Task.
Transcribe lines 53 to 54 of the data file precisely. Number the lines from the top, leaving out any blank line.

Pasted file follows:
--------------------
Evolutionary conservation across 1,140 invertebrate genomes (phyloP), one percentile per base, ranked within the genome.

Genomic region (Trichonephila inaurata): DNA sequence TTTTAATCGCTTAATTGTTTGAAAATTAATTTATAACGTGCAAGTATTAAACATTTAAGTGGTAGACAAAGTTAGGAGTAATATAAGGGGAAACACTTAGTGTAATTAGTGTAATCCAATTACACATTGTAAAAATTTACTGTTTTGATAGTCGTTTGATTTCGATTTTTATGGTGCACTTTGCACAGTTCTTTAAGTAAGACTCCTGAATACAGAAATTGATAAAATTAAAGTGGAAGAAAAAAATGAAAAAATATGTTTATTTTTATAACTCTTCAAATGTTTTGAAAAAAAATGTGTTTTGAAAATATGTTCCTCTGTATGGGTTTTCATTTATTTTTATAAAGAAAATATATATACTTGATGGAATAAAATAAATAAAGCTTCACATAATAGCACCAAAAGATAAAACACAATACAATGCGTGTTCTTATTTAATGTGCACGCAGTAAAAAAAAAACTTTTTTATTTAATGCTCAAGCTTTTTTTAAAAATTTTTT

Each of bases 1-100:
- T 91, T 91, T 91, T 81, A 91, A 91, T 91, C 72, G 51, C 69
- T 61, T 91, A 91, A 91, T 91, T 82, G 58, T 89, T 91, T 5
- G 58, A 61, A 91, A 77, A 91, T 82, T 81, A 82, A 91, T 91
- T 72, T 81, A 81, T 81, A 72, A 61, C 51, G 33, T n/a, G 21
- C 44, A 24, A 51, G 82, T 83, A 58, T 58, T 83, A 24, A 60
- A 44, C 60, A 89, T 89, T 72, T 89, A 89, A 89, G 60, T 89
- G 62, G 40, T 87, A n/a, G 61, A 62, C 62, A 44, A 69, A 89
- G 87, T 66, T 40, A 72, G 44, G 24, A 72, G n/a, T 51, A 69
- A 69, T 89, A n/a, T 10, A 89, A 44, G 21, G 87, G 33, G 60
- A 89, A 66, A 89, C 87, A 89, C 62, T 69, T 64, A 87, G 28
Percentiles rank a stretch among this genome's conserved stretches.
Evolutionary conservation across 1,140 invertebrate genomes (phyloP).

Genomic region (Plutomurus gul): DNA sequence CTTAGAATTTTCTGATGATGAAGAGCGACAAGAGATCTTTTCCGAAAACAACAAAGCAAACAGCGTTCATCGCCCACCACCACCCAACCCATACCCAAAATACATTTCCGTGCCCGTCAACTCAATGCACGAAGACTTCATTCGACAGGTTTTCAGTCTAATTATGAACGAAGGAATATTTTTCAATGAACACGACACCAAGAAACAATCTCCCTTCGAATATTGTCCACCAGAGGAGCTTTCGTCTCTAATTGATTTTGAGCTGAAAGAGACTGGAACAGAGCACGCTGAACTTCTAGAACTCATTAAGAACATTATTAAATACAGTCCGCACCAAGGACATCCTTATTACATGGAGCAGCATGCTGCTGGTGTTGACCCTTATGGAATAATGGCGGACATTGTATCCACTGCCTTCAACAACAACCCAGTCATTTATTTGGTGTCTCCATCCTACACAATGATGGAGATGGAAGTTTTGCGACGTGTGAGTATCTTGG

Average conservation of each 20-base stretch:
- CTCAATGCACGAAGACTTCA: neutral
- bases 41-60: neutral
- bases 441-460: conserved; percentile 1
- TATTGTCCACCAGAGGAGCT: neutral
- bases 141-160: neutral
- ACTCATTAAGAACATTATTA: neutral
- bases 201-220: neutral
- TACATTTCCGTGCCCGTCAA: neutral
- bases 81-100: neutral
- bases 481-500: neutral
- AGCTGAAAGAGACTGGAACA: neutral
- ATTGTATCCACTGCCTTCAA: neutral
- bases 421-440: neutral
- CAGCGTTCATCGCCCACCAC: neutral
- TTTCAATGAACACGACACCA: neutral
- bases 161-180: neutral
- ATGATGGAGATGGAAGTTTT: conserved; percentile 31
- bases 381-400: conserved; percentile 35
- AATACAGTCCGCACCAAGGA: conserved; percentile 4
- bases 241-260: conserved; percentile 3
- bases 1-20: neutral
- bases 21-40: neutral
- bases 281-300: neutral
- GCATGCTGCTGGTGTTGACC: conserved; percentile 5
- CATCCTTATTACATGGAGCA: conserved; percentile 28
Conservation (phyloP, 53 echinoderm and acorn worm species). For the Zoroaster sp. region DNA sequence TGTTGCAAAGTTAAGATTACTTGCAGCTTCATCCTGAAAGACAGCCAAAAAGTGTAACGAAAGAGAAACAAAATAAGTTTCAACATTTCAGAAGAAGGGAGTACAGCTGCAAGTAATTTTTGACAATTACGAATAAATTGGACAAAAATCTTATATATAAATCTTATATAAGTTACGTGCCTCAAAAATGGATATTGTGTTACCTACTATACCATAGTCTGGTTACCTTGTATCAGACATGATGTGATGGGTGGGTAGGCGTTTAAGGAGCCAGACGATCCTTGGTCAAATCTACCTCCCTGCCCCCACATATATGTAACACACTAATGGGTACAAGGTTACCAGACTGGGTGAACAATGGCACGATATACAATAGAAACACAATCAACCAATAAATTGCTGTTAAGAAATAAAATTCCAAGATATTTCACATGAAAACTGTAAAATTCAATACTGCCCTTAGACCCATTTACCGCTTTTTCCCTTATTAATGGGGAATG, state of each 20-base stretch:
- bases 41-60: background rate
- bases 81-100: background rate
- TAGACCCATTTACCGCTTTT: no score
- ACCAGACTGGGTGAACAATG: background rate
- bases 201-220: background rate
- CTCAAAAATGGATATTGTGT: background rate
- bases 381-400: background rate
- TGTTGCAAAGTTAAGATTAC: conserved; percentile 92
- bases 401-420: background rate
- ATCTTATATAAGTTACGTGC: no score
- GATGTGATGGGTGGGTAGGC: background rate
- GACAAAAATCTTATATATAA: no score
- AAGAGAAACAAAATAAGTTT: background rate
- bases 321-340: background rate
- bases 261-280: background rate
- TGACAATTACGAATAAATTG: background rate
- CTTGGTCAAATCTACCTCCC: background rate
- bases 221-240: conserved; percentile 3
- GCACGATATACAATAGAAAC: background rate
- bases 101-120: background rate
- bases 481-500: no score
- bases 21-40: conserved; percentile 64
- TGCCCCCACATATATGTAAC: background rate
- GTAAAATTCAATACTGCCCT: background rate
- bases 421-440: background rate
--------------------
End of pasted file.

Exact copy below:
- ATCTTATATAAGTTACGTGC: no score
- GATGTGATGGGTGGGTAGGC: background rate